Archive 2008 - 2019

Selectmen Meeting Deals in Imagination, Inoculation, and Contamination

by Eric Niermeyer

As per usual, the Board of Selectmen opened up its Wednesday meeting with a reminder that the town’s water ban is still in effect and will be for the foreseeable future due to the severity of this year’s drought. 

Jeff Ritter, the Town Administrator, then reported that Holliston’s early voting initiative has been very successful, with approximately 500 people casting early ballots so far.  Early voting will continue at the Town Hall at select hours until Friday, November 4th.

It was also announced that there would be a free flu clinic hosted at the Town Hall on Tuesday, November 1st, between 11am and 1pm.  The Board of Health asks that those participating in the clinic bring health insurance cards, though it is not required.

The Selectmen were then treated to a visit by a group of elementary school students who are participating in Destination Imagination, a volunteer-based education program that challenges kids to find creative solutions to open-ended challenges.  Their group is called the Neon Owls and was at the meeting to solicit suggestions for a community service project that they could work on in Holliston.  They encourage any and all ideas to be sent to their email at

This was followed by a meeting between the Selectmen and representatives of Holliston in Bloom, which is fresh off of a successful run at the recent 2016 America in Bloom symposium.  The 2017 symposium will be hosted in Holliston, which presents a significant undertaking for the all-volunteer group.

The Selectmen commended Holliston in Bloom for all the hard work it has done to beautify the town and agreed to set up regular meetings between now and October of next year in order to ensure that the group has sufficient levels of municipal support.  Holliston in Bloom members are currently planning the symposium’s overall theme and working on attracting corporate sponsorship as well as guest speakers and welcome anyone who thinks they can contribute to volunteer.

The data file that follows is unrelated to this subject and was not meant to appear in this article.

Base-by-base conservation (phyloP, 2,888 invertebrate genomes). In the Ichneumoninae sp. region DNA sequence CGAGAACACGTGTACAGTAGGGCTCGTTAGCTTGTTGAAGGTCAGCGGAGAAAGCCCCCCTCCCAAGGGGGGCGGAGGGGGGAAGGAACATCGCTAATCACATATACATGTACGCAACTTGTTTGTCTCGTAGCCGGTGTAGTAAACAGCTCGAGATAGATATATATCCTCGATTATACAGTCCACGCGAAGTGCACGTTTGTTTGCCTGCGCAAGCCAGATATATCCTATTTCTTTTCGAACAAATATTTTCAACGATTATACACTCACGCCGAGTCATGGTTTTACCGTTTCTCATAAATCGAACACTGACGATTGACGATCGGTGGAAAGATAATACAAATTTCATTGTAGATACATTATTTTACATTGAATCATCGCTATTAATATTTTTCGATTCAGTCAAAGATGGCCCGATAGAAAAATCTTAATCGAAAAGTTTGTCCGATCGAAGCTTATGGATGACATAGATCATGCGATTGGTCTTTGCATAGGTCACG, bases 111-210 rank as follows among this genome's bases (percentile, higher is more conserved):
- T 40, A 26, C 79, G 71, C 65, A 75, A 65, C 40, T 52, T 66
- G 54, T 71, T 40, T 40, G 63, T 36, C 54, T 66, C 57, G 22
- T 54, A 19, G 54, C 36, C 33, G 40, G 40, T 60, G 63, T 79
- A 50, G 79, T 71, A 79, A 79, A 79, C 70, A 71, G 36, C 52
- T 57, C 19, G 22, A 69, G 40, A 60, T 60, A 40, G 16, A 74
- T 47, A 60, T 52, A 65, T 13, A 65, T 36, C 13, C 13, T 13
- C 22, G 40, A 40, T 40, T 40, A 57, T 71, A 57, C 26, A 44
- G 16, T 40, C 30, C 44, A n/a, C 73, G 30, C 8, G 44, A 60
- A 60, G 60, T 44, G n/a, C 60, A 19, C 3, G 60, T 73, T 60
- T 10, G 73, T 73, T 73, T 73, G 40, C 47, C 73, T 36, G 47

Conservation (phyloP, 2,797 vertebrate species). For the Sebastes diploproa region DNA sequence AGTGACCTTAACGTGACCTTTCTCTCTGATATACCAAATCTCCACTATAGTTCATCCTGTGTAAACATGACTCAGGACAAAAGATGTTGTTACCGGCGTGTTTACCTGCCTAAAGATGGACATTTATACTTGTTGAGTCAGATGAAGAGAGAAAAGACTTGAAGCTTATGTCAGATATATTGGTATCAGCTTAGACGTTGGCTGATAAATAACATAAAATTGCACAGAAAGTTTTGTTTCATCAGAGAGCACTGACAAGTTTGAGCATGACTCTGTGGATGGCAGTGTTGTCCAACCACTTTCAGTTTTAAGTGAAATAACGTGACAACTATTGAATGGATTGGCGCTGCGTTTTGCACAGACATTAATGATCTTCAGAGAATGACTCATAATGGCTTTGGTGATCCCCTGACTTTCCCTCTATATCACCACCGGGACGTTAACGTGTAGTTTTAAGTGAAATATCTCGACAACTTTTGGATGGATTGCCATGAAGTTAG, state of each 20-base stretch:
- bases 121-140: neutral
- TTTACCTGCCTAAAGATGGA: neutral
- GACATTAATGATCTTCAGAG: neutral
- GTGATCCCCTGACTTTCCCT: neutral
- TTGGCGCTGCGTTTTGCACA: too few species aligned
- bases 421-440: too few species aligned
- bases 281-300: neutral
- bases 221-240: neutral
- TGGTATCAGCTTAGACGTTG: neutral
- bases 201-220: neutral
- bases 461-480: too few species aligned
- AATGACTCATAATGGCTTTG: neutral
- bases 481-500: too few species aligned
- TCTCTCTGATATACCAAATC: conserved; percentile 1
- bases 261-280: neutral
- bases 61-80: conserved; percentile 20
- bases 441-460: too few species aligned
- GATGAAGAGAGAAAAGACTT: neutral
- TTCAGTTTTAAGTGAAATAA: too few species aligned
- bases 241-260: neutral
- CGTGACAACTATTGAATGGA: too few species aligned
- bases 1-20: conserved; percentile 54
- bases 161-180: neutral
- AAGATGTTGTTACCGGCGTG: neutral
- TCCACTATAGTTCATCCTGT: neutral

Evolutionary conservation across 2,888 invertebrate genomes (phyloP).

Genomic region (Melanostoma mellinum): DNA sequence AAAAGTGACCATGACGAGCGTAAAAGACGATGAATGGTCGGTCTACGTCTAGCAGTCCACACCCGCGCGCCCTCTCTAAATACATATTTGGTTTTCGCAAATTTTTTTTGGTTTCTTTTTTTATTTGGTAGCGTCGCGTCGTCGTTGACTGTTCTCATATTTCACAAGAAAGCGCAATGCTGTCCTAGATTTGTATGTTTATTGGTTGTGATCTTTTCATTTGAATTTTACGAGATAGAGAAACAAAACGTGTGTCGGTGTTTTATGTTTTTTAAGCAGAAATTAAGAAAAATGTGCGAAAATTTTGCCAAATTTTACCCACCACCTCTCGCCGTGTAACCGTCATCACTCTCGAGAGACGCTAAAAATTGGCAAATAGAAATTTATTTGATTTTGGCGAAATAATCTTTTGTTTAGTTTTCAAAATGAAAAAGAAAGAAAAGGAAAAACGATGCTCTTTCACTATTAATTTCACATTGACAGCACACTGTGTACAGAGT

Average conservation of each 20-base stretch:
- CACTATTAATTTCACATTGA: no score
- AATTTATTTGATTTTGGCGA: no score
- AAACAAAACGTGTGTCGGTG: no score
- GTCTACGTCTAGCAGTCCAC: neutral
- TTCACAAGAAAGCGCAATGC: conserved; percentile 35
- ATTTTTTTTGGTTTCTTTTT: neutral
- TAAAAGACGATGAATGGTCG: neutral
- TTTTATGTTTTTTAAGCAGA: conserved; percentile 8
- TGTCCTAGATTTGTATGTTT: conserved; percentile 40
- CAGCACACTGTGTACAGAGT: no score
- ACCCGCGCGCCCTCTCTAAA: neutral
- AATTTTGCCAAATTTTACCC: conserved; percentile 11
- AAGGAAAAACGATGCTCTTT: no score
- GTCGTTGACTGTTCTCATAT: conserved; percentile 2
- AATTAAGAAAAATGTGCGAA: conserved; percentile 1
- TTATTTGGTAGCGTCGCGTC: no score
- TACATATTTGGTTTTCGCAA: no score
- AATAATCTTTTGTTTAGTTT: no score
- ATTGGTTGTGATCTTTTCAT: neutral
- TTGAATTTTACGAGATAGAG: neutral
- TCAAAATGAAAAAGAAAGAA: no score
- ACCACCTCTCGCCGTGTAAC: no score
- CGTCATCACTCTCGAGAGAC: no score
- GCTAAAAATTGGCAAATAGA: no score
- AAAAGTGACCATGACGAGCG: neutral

The Selectmen then consulted an attorney to discuss the town’s options in dealing with the perennial issue of the contaminated Axton-Cross property.  The eight-acre parcel was once home to its namesake chemical company, Axton-Cross, until it went bankrupt in 1991.  The Tron Group, a firm that works with troubled properties, has been administering the building in the decades since and has racked up over $600,000 in unpaid taxes and fees even as the state of the property has continued to decline.

While the fate of the Axton-Cross property remains unclear and the Tron Group remains obstinate, it seems likely that the town will eventually move in to briefly take ownership of the land before selling it to someone who can tend to it in a more environmentally sustainable fashion.

In addition to this, the Selectmen met with Mark Ahronian, the town's Tree Warden.  Ahronian catalogued the health of twelve newly planted trees, contemplated the idea of applying for a Tree City USA designation ahead of the America in Bloom symposium in order to acquire government grants and prestige, and discussed his departure from the Tree Warden position at the end of the year.

Lastly, the Selectmen also agreed to establish a baseline traffic count on School, Spring, and Pleasant Streets in anticipation of next year’s installation of traffic lights in the downtown area. 

Comments (1)

Hi Eric, Nice reporting could you also add in the article about the Tree Warden discussion with Selectmen thank you Mark Ahronian

Mark Ahronian | 2016-10-27 06:47:58